It is that effort to conceal, however, that allows the Book to do the opposite: draw Kempe’s visions into the foreground. It isn’t ironic that Margery Kempe and her Book became famous at the end of the Middle Ages for her hidden visions rather than the life she lived. Instead, it is exactly what Kempe the protagonist and Kempe the author wanted.

[1] Sarah Salih, Versions of Virginity in Late Medieval England (Brewer, 2001), 166-169.

[2] Catherine Sanok, Her Life Historical: Exemplarity and Female Saints’ Lives in Late Medieval England (University of Pennsylvania Press, 2007), 122-26.

[3] See, for example, W. B. Pearce and S. M. Sharp, “Self-Disclosing Communication,” Journal of Communication 23: 409-25.

[4] Karma Lochrie, Vickie Larsen, and Mary-Katherine Curnow, for example, have even argued for the comedic possibilities of Kempe the protagonist and of the Book itself: Lochrie, Margery Kempe and Translations of the Flesh (University of Pennsylvania Press, 1991); Larsen and Curnow, “Hagiographic Ambition, Fabliau Humor, and Creature Comforts in The Book of Margery Kempe,” Exemplaria 25, no. 4 (2013): 284-302.

[5] Katherine J. Lewis, “Margery Kempe and Saint Making in Later Medieval England,” in A Companion to The Book of Margery Kempe, ed. Lewis and John H. Arnold (D.S. Brewer, 2004), 195-215.

[6] The text of Shorte Treatyse can be found in The Book of Margery Kempe: The Text from the Unique MS Owned by Colonel W. Butler-Bowdon, Vol. 1, ed. Sanford Brown Meech with Hope Emily Allen (Oxford University Press, 1940), 353-57.

[7] See, for example, Lewis, 215; Anthony Goodman, “Margery Kempe,” in Medieval Holy Women in the Christian Tradition, c.1100-c.1500, ed. Alastair Minnis and Rosalynn Voaden (Brepols, 2010), 226.

Arabic’s Gutenberg: Defining an Era Through the Lens of Print

As thousands of scholars make our pilgrimage to the 52nd annual meeting of the International Congress on Medieval Studies at Western Michigan University in Kalamazoo (known to many affectionately as “the ‘Zoo”) we look forward to the largest gathering of medievalists in North America. Over the course of yesterday (Thursday) through this Sunday, many scholars have and will make contributions to the field that amplify our knowledge and transform our critical understanding of our craft. Since I am privileged with the mic during this auspicious time, I will take this opportunity to address a fundamental question that was raised at one of yesterday’s roundtables: where and when do we locate the “Middle Ages” in a global context? In other words, how can we reevaluate our Eurocentric biases and take into account cultures around the world that don’t fit traditional definitions of medievalism?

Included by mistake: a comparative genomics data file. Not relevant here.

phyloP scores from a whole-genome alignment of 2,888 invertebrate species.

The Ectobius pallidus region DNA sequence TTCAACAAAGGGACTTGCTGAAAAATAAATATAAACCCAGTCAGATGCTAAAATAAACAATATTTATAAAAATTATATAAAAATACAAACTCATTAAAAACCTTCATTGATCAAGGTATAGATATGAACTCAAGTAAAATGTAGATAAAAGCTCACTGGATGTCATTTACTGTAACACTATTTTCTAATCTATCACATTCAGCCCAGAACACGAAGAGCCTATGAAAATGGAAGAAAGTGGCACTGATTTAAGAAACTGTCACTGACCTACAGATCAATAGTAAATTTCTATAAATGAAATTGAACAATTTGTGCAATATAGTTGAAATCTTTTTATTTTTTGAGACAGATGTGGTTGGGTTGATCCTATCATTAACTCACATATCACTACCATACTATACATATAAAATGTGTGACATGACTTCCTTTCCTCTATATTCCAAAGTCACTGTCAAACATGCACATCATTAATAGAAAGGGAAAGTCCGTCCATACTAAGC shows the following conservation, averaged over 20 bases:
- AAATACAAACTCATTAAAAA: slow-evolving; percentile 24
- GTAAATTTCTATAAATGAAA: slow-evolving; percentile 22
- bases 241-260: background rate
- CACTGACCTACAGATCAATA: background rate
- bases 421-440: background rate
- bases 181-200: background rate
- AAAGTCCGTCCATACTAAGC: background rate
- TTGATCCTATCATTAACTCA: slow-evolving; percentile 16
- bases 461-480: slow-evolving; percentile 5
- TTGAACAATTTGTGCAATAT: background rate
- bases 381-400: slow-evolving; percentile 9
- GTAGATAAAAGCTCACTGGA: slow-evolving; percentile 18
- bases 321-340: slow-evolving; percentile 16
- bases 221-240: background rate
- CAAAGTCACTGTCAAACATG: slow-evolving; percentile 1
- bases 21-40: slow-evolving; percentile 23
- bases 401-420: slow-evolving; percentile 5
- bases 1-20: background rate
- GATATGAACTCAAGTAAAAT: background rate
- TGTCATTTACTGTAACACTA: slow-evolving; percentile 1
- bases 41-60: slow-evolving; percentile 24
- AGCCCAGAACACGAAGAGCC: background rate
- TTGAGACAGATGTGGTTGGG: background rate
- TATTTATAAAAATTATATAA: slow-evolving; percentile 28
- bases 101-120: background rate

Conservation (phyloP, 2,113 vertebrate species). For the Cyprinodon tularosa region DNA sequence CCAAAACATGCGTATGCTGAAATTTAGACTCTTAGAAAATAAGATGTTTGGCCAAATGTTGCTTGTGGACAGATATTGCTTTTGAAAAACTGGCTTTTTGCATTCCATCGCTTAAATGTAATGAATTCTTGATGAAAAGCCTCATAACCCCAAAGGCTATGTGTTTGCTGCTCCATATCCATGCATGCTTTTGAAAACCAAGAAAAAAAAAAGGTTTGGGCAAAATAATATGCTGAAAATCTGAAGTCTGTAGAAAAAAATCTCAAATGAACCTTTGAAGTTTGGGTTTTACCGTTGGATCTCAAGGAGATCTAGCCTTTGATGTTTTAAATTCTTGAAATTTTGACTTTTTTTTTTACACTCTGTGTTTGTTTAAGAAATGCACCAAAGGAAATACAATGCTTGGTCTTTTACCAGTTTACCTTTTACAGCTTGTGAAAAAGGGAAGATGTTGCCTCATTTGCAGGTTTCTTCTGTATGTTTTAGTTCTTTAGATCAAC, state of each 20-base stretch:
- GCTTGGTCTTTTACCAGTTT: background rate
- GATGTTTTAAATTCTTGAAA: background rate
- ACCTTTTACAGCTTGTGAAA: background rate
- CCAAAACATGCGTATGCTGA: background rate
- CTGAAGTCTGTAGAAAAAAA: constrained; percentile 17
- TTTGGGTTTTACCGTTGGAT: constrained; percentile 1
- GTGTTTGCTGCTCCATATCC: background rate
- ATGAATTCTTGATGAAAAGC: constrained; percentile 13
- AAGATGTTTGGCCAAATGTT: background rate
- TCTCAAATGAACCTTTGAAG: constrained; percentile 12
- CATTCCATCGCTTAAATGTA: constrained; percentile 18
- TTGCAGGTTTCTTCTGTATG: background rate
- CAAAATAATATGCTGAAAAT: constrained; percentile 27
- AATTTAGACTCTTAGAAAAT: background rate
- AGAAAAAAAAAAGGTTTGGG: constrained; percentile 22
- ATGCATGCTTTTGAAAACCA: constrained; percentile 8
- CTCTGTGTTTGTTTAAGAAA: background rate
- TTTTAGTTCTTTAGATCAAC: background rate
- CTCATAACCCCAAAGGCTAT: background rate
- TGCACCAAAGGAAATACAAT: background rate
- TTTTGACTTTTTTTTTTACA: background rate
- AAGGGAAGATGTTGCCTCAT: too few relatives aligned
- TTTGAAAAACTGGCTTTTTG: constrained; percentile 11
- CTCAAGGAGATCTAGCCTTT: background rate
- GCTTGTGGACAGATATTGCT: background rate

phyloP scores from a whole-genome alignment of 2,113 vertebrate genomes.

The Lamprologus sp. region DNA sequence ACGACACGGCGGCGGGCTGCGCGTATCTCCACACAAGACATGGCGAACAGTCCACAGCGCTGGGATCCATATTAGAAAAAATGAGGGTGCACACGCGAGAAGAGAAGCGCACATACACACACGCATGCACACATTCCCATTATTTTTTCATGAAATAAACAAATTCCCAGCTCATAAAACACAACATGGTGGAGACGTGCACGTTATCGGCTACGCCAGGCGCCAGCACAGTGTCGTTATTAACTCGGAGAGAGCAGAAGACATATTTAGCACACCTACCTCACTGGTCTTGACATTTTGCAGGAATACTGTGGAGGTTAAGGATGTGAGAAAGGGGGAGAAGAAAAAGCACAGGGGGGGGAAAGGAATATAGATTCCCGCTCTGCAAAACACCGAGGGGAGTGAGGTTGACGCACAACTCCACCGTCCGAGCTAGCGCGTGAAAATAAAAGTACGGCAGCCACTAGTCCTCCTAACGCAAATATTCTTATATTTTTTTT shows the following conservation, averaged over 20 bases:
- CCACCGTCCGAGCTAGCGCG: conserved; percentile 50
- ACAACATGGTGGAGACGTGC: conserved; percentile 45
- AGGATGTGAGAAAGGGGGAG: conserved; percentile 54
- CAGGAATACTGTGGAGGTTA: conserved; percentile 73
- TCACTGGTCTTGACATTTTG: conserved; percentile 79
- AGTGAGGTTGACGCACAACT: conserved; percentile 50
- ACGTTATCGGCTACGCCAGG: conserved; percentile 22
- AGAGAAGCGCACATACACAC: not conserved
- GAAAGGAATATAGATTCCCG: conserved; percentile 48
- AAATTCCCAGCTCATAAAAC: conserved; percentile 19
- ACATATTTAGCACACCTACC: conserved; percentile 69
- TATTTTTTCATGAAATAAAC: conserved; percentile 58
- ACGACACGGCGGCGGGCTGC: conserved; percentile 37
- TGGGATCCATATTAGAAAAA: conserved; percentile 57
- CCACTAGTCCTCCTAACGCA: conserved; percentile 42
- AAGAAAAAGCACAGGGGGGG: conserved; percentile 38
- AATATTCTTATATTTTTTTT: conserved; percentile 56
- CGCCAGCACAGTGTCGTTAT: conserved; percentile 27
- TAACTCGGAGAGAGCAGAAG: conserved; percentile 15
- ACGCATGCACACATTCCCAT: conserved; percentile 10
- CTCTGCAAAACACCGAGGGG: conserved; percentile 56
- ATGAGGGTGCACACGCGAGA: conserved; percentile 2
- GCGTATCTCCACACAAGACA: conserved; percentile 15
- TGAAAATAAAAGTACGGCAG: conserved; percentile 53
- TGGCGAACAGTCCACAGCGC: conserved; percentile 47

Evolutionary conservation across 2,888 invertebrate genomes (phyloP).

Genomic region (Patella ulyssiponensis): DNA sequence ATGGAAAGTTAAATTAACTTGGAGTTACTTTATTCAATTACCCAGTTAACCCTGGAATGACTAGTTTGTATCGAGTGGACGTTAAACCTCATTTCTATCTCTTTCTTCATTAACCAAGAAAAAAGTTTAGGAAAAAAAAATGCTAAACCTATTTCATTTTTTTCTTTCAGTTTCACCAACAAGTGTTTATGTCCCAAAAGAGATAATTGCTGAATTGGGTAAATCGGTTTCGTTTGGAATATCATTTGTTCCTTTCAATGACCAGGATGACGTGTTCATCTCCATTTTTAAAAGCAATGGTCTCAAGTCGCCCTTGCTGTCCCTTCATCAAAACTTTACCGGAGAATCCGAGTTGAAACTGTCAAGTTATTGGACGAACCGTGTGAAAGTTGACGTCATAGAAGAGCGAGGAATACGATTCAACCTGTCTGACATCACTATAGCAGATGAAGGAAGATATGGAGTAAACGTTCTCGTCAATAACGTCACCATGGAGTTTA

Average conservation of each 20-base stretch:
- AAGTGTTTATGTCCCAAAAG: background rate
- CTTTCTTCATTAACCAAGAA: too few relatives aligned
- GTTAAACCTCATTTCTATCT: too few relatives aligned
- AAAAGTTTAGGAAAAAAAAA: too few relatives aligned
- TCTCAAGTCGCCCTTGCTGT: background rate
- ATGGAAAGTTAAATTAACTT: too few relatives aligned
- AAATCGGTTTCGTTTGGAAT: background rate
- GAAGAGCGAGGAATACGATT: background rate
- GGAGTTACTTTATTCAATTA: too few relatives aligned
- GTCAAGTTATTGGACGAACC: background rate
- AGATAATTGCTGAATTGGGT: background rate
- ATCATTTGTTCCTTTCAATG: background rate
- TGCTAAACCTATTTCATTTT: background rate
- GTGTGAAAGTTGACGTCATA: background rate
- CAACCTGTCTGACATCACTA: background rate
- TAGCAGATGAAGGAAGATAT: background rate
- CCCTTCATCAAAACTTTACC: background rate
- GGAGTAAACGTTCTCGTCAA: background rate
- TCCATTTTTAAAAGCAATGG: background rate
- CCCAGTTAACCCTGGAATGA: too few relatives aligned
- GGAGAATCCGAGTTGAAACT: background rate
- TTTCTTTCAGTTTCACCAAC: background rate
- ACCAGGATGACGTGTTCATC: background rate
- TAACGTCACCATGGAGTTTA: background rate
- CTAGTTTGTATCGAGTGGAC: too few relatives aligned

The organizers of the Kalamazoo roundtable, the University of Virginia’s DeVan Ard and Justin Greenlee, created a forum to discuss the fraught term “medieval” from various perspectives, including Buddhist art in China (Dorothy Wong), the pre-Islamic Jahiliyyah period (Aman Nadhiri) and the challenges of accurately representing the Middle Ages in the classroom (Christina Normore). The speakers and moderator Zach Stone strove to challenge the artificial boundaries that are often used to constrict the idea of the medieval and to consider, in the words of Nadhiri, “the Middle Ages as a period without the parameters of time.” I offer here an adapted version of my own presentation, which considers the limits of the term “medieval” through the history of the printing press in the Muslim world.

Of all the metrics that various disciplines use to demarcate the end of the Middle Ages—shifts in military tactics, game-changing historical figures, scientific discoveries, etc.—the arrival of Johannes Gutenberg’s printing press in Germany is often seen as the critical moment when Western culture was ‘reborn’ into a new era. Medievalists know well that the effects of this new technology were not as immediate or as clear cut as many outside the field sometimes think, but the ability to disseminate materials more efficiently and more widely led to changes in the economy, literacy, and writing practices rivaled only by the recent progress of the digital age.

The first printed edition of the Qur’an, printed in Venice by Paganino & Alessandro Paganini​ between 1537-38​.

The history of movable type in Arabic provides a point of departure for wider discussions of how to bookend a historical era in the Middle East and North Africa as well as other predominantly Muslim populations. Although the printing press made its way to the Ottoman Empire not long after its introduction in Europe, it was almost immediately forbidden to print in Arabic. Among the various political, social, and theological reasons for this legislation, I argue that the sanctity of the Arabic language itself created resistance to movable type. According to Islam, Arabic is the direct language of God communicated through the angel Gabriel. Many believe that translations of the Qur’an are no longer the holy book, and throughout the early centuries of Islam there were meticulously-enforced rules for the style of writing that could be used for certain texts.

The clumsy attempts of early printers to negotiate the connectors, diacritics, and shape-changing letters of Arabic writing could not hope to represent the word with the accuracy and beauty that it required. Continuing attempts to this day to create functional Arabic fonts and Turkey’s twentieth-century switch from Arabic to Roman script demonstrate that these challenges are still being negotiated. This narrative of technical and literary development, so vastly different from that of Western Europe, offers a lens through which we can consider other intellectual and cultural differences that complicate comparisons between Western Europe and the Arab world.

Erica Machulak
PhD in English
University of Notre Dame
Founder of Hikma Strategies